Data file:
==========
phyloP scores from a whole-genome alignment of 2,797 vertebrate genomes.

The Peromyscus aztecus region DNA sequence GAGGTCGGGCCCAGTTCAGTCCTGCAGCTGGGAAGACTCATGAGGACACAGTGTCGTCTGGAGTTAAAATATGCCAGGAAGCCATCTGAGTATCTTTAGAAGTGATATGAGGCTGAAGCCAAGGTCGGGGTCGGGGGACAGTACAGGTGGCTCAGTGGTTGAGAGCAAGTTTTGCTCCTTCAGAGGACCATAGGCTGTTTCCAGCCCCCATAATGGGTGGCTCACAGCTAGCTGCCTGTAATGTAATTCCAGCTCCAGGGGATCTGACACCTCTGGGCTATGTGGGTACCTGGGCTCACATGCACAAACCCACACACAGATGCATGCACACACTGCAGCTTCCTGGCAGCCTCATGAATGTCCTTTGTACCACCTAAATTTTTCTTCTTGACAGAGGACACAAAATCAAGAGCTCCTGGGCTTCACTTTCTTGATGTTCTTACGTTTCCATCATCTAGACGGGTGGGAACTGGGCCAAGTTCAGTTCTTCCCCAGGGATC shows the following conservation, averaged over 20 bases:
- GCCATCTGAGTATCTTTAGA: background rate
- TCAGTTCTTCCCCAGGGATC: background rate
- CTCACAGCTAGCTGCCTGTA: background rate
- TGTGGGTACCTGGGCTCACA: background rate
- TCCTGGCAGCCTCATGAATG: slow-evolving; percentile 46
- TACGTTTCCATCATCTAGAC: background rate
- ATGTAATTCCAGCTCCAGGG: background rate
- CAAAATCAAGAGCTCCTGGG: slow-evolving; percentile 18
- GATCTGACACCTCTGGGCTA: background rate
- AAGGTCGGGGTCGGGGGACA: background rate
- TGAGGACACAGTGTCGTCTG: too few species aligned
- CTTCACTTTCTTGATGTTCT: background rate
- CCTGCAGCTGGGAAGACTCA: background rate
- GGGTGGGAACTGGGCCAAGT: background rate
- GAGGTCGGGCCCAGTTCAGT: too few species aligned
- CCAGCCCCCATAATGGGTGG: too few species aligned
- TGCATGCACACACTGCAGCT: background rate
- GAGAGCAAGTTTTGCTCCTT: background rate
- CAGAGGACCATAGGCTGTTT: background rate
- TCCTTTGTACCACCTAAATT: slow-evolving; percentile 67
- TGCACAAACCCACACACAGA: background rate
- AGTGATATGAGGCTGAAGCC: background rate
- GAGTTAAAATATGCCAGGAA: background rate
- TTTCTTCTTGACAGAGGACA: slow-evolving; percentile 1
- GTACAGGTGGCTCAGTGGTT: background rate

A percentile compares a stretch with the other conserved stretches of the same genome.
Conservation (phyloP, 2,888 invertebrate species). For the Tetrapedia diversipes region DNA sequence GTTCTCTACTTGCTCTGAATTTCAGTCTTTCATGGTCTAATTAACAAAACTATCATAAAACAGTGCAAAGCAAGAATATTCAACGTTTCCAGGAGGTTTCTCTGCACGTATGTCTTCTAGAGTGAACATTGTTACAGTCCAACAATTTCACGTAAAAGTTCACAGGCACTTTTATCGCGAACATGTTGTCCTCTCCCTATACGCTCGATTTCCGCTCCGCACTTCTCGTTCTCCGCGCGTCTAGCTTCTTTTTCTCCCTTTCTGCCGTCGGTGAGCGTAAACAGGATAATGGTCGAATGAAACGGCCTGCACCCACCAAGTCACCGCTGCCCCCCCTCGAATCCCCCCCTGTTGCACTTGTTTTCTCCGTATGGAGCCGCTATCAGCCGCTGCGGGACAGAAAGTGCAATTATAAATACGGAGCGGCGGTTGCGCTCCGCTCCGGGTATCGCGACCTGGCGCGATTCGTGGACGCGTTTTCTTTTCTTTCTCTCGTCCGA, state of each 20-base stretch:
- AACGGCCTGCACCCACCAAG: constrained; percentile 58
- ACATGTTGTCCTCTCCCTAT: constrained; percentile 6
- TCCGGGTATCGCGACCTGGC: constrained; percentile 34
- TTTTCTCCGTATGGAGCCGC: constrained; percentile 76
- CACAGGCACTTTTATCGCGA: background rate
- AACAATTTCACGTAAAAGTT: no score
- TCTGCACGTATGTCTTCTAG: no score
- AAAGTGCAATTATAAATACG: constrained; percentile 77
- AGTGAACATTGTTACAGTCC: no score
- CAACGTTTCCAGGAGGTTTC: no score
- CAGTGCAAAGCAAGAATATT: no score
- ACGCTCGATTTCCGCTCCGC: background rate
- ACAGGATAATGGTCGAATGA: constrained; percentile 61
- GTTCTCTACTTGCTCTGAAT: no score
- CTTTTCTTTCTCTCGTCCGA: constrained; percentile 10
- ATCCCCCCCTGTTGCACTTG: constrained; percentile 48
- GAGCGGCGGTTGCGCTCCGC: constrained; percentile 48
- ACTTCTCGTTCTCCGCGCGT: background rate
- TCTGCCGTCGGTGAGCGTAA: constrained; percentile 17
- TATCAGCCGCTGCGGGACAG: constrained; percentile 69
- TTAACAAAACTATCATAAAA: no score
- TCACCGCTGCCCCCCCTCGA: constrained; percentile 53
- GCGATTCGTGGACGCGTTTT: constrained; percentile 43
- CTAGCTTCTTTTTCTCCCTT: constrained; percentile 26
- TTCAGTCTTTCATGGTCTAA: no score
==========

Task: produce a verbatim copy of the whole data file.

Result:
phyloP scores from a whole-genome alignment of 2,797 vertebrate genomes.

The Peromyscus aztecus region DNA sequence GAGGTCGGGCCCAGTTCAGTCCTGCAGCTGGGAAGACTCATGAGGACACAGTGTCGTCTGGAGTTAAAATATGCCAGGAAGCCATCTGAGTATCTTTAGAAGTGATATGAGGCTGAAGCCAAGGTCGGGGTCGGGGGACAGTACAGGTGGCTCAGTGGTTGAGAGCAAGTTTTGCTCCTTCAGAGGACCATAGGCTGTTTCCAGCCCCCATAATGGGTGGCTCACAGCTAGCTGCCTGTAATGTAATTCCAGCTCCAGGGGATCTGACACCTCTGGGCTATGTGGGTACCTGGGCTCACATGCACAAACCCACACACAGATGCATGCACACACTGCAGCTTCCTGGCAGCCTCATGAATGTCCTTTGTACCACCTAAATTTTTCTTCTTGACAGAGGACACAAAATCAAGAGCTCCTGGGCTTCACTTTCTTGATGTTCTTACGTTTCCATCATCTAGACGGGTGGGAACTGGGCCAAGTTCAGTTCTTCCCCAGGGATC shows the following conservation, averaged over 20 bases:
- GCCATCTGAGTATCTTTAGA: background rate
- TCAGTTCTTCCCCAGGGATC: background rate
- CTCACAGCTAGCTGCCTGTA: background rate
- TGTGGGTACCTGGGCTCACA: background rate
- TCCTGGCAGCCTCATGAATG: slow-evolving; percentile 46
- TACGTTTCCATCATCTAGAC: background rate
- ATGTAATTCCAGCTCCAGGG: background rate
- CAAAATCAAGAGCTCCTGGG: slow-evolving; percentile 18
- GATCTGACACCTCTGGGCTA: background rate
- AAGGTCGGGGTCGGGGGACA: background rate
- TGAGGACACAGTGTCGTCTG: too few species aligned
- CTTCACTTTCTTGATGTTCT: background rate
- CCTGCAGCTGGGAAGACTCA: background rate
- GGGTGGGAACTGGGCCAAGT: background rate
- GAGGTCGGGCCCAGTTCAGT: too few species aligned
- CCAGCCCCCATAATGGGTGG: too few species aligned
- TGCATGCACACACTGCAGCT: background rate
- GAGAGCAAGTTTTGCTCCTT: background rate
- CAGAGGACCATAGGCTGTTT: background rate
- TCCTTTGTACCACCTAAATT: slow-evolving; percentile 67
- TGCACAAACCCACACACAGA: background rate
- AGTGATATGAGGCTGAAGCC: background rate
- GAGTTAAAATATGCCAGGAA: background rate
- TTTCTTCTTGACAGAGGACA: slow-evolving; percentile 1
- GTACAGGTGGCTCAGTGGTT: background rate

A percentile compares a stretch with the other conserved stretches of the same genome.
Conservation (phyloP, 2,888 invertebrate species). For the Tetrapedia diversipes region DNA sequence GTTCTCTACTTGCTCTGAATTTCAGTCTTTCATGGTCTAATTAACAAAACTATCATAAAACAGTGCAAAGCAAGAATATTCAACGTTTCCAGGAGGTTTCTCTGCACGTATGTCTTCTAGAGTGAACATTGTTACAGTCCAACAATTTCACGTAAAAGTTCACAGGCACTTTTATCGCGAACATGTTGTCCTCTCCCTATACGCTCGATTTCCGCTCCGCACTTCTCGTTCTCCGCGCGTCTAGCTTCTTTTTCTCCCTTTCTGCCGTCGGTGAGCGTAAACAGGATAATGGTCGAATGAAACGGCCTGCACCCACCAAGTCACCGCTGCCCCCCCTCGAATCCCCCCCTGTTGCACTTGTTTTCTCCGTATGGAGCCGCTATCAGCCGCTGCGGGACAGAAAGTGCAATTATAAATACGGAGCGGCGGTTGCGCTCCGCTCCGGGTATCGCGACCTGGCGCGATTCGTGGACGCGTTTTCTTTTCTTTCTCTCGTCCGA, state of each 20-base stretch:
- AACGGCCTGCACCCACCAAG: constrained; percentile 58
- ACATGTTGTCCTCTCCCTAT: constrained; percentile 6
- TCCGGGTATCGCGACCTGGC: constrained; percentile 34
- TTTTCTCCGTATGGAGCCGC: constrained; percentile 76
- CACAGGCACTTTTATCGCGA: background rate
- AACAATTTCACGTAAAAGTT: no score
- TCTGCACGTATGTCTTCTAG: no score
- AAAGTGCAATTATAAATACG: constrained; percentile 77
- AGTGAACATTGTTACAGTCC: no score
- CAACGTTTCCAGGAGGTTTC: no score
- CAGTGCAAAGCAAGAATATT: no score
- ACGCTCGATTTCCGCTCCGC: background rate
- ACAGGATAATGGTCGAATGA: constrained; percentile 61
- GTTCTCTACTTGCTCTGAAT: no score
- CTTTTCTTTCTCTCGTCCGA: constrained; percentile 10
- ATCCCCCCCTGTTGCACTTG: constrained; percentile 48
- GAGCGGCGGTTGCGCTCCGC: constrained; percentile 48
- ACTTCTCGTTCTCCGCGCGT: background rate
- TCTGCCGTCGGTGAGCGTAA: constrained; percentile 17
- TATCAGCCGCTGCGGGACAG: constrained; percentile 69
- TTAACAAAACTATCATAAAA: no score
- TCACCGCTGCCCCCCCTCGA: constrained; percentile 53
- GCGATTCGTGGACGCGTTTT: constrained; percentile 43
- CTAGCTTCTTTTTCTCCCTT: constrained; percentile 26
- TTCAGTCTTTCATGGTCTAA: no score